The other day a friend was telling me about a recent encounter with some harvest mice, his first sighting of these overlooked mammals in thirty-odd years of watching wildlife. Two of these tiny creatures were clinging to some reeds in an area that had been inundated with floodwater and he was struck by their small size and by the delicate way in which they used their tails to secure their hold on the reeds.
The harvest mouse is a mammal that I know well, having once kept and successfully bred them in captivity. They are amazing creatures, far more delicate than their larger relatives (like wood mouse, which I have also kept in captivity) and with a lot of charisma. It is difficult to know how common they are across the county, their small size and arboreal habits make them difficult to trap using conventional live traps, and I suspect that they are easily overlooked. Most records will either come from cat owners, whose pet has delivered an unfortunate harvest mouse to its owner, or from those who encounter the cricket ball-sized nest in a field margin or reedbed setting. Other records come from the pellets cast by hunting owls.
At this time of the year harvest mice may still be giving birth, the first births beginning in late June and the last extending into October or beyond. Cold wet weather at this time of the year can be a particular problem. The nest into which the young are born is up to 10cm across and woven into the vegetation. The young mice will use the nest for 2-3 weeks, the female abandoning them at 16 days if she is pregnant with her next litter, and the nest then becomes increasingly battered as the youngsters explore their growing world and gain independence.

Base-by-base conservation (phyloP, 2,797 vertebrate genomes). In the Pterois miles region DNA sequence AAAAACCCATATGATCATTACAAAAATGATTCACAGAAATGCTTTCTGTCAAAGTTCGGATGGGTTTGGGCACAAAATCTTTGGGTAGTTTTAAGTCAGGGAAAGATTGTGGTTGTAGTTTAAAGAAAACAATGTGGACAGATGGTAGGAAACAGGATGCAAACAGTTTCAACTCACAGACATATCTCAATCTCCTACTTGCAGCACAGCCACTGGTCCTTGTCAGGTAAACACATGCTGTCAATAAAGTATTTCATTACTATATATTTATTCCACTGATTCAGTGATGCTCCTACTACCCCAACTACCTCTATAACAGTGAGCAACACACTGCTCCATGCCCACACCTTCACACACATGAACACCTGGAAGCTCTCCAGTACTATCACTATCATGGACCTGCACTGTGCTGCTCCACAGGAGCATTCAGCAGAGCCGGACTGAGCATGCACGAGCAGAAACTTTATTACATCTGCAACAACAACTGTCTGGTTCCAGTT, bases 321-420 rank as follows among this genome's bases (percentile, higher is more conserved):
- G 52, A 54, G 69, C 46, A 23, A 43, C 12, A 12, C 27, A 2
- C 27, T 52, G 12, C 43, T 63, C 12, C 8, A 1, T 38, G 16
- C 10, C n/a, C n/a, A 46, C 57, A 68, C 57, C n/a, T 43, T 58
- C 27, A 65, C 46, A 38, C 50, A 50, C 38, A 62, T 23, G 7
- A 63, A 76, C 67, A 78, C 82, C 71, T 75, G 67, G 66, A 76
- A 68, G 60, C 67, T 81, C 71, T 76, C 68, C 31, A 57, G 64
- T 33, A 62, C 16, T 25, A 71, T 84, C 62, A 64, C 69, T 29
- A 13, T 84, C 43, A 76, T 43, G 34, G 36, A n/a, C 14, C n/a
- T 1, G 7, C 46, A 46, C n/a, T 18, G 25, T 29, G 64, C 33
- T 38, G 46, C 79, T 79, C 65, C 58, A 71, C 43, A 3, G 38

I used to find harvest mice would enter my live traps, set for field voles on a wet meadow, from November through into March, suggesting that at this time of the year they spent more time on the ground. It was always a thrill to see the russet-orange of a harvest mouse drop into the polythene bag into which I emptied the contents of any trap that had been triggered. Once released on a stem their agility could be appreciated and, if I sat very still, they would sometimes sit and groom, balanced by tail and a single foot alongside the vertical tube of plant stem. It was these encounters that probably made the harvest mouse my favourite mammal, topping even the dormice that I had studied in Sussex several decades ago. It’s been a while since I saw a harvest mouse so maybe I should go looking for one.